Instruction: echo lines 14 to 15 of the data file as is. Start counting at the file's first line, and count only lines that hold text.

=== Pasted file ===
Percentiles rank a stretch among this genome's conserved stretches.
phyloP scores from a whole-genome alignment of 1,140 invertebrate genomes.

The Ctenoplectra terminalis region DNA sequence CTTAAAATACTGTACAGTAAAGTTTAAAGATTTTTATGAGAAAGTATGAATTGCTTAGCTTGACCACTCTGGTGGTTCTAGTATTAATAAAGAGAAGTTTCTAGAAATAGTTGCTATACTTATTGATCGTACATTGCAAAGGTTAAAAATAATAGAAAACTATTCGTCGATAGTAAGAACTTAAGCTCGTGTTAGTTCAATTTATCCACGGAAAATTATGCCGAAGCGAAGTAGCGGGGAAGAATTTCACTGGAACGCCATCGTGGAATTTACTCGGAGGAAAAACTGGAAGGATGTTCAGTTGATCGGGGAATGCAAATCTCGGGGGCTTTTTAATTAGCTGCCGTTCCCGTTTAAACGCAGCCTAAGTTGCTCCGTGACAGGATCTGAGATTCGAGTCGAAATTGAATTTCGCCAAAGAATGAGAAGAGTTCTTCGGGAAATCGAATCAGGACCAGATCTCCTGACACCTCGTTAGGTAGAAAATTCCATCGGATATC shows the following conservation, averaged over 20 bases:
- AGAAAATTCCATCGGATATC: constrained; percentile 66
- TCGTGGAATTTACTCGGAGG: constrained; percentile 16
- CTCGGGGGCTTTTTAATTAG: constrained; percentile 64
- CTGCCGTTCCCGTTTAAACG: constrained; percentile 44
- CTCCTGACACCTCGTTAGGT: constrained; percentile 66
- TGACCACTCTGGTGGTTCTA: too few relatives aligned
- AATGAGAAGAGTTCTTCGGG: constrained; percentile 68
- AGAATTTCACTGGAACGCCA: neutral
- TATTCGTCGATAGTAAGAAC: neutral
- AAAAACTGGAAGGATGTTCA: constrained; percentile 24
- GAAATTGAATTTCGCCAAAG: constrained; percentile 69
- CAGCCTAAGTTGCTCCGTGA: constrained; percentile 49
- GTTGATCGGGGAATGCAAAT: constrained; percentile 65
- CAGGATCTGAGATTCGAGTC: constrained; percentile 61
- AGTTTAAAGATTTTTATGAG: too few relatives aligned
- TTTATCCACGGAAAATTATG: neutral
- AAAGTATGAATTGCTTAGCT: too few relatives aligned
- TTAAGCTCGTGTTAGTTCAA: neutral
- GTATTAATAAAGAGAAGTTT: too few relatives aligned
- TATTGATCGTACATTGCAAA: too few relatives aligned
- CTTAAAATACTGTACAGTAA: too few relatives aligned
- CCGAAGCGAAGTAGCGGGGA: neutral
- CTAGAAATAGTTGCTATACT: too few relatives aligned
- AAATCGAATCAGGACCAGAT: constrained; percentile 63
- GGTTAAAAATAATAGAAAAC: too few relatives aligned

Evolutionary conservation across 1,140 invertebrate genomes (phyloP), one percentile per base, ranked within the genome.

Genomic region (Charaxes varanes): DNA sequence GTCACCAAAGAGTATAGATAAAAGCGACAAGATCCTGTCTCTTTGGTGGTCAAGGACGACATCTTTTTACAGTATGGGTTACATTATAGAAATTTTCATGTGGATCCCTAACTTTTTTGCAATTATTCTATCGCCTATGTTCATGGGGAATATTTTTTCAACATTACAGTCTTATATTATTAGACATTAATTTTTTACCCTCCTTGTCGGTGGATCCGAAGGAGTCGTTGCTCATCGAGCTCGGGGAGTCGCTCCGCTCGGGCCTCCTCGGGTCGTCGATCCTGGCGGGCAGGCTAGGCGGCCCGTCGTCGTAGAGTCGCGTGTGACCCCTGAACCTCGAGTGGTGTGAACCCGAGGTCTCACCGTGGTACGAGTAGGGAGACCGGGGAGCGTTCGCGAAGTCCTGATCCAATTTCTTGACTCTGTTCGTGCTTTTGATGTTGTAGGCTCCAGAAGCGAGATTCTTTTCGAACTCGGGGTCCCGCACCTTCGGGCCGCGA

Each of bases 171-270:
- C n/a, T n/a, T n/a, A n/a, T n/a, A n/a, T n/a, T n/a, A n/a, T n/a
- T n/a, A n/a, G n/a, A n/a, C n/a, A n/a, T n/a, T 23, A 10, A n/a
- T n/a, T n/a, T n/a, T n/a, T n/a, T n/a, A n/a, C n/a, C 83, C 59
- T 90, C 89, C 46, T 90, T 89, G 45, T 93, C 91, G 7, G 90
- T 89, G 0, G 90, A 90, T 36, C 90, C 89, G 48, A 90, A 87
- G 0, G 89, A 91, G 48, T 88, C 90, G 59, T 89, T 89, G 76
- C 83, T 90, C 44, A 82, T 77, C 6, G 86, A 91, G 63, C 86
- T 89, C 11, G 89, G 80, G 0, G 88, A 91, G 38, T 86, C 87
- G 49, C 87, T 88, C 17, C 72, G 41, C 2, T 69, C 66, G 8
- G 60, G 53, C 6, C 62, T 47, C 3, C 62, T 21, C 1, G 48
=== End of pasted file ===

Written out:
- GAAATTGAATTTCGCCAAAG: constrained; percentile 69
- CAGCCTAAGTTGCTCCGTGA: constrained; percentile 49